Police on duty during the Hillsborough disaster in Sheffield and its immediate aftermath are being asked to search for notebooks they may have kept – after it emerged none have ever been handed in.
The Independent Police Complaints Commission discovered the lack of notebooks as part of its probe into an alleged police cover-up aimed at shifting blame for the 1989 disaster – which claimed the lives of 96 football fans – away from South Yorkshire Police and on to supporters.
An IPCC spokesman said entries in the books ‘may prove to be a significant piece of evidence’.
A South Yorkshire Police spokesman said: “South Yorkshire Police has begun a search for any police pocket books that may exist from the time in order to help the ongoing investigation by the IPCC.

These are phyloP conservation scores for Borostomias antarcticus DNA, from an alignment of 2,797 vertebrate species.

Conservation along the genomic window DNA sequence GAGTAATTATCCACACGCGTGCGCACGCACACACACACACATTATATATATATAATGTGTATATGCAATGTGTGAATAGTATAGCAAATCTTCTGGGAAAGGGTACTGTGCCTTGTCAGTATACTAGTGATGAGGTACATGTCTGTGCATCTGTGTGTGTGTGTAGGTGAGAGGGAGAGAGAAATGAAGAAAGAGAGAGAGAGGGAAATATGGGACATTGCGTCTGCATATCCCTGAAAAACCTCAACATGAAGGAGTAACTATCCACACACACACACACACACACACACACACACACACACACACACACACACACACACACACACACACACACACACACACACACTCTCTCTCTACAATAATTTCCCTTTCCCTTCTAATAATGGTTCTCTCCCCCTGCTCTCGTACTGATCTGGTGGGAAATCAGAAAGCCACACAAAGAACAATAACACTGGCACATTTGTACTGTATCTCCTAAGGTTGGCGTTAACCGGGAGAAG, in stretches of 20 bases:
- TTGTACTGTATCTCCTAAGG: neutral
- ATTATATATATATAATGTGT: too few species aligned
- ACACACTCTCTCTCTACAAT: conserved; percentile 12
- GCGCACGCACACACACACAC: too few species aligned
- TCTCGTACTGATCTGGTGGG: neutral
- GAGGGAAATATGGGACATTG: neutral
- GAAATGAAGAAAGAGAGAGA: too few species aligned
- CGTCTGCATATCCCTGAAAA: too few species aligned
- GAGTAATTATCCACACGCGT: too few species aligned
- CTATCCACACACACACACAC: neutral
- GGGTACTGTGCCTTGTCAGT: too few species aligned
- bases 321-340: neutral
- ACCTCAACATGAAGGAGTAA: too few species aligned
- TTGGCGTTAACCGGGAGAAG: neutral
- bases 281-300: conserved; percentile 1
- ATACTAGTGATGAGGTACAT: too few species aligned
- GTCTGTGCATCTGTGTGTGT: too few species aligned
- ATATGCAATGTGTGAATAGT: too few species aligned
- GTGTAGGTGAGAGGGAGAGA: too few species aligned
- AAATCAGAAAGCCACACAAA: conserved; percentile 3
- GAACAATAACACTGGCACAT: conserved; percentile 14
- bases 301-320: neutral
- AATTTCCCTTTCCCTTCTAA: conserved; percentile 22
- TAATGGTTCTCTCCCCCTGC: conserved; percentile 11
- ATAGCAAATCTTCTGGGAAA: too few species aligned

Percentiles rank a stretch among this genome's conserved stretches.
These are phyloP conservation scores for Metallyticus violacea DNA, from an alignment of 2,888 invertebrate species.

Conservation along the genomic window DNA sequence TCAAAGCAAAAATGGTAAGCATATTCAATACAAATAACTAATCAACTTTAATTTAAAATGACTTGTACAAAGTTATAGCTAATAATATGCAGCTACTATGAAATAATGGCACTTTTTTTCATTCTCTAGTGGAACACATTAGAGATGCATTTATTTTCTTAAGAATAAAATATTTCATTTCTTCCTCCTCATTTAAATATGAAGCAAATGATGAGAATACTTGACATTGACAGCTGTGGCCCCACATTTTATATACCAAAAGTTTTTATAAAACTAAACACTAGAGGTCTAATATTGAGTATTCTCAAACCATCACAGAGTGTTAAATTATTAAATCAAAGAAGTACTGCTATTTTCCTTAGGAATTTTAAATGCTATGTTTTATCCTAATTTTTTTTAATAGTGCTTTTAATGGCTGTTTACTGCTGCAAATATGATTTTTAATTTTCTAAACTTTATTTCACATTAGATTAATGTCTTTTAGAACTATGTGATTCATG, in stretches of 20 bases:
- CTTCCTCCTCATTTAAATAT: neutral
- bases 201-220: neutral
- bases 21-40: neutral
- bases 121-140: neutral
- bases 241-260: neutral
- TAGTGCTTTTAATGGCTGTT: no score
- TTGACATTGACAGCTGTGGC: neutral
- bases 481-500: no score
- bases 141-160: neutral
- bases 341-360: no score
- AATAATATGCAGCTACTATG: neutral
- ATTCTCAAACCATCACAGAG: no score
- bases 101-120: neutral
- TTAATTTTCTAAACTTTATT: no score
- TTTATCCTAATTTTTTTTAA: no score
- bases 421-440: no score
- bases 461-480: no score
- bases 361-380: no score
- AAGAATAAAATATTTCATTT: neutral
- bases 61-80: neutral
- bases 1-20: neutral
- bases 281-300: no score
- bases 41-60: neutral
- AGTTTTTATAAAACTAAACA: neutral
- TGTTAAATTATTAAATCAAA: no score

“All officers on duty that day in April 1989 were told at the time to make detailed accounts of their experiences in separate documents and not their pocket books.
“However, having begun interviewing police witnesses in relation to the events of the day, it’s become apparent to the IPCC some South Yorkshire Police officers may have made entries in their pocket notebooks after the tragedy.
“To date, there have been no searches for pocket notebook entries. The IPCC is now seeking to retrieve any books which may still exist and may contain relevant material.
“The IPCC has therefore asked that South Yorkshire Police establishes whether there are any relevant books held within the force or by any serving officers or staff.
“The force is contacting officers known to have been associated with the tragedy.”
Ninety-six Liverpool supporters were crushed to death in the disaster at Sheffield Wednesday’s Hillsborough Stadium.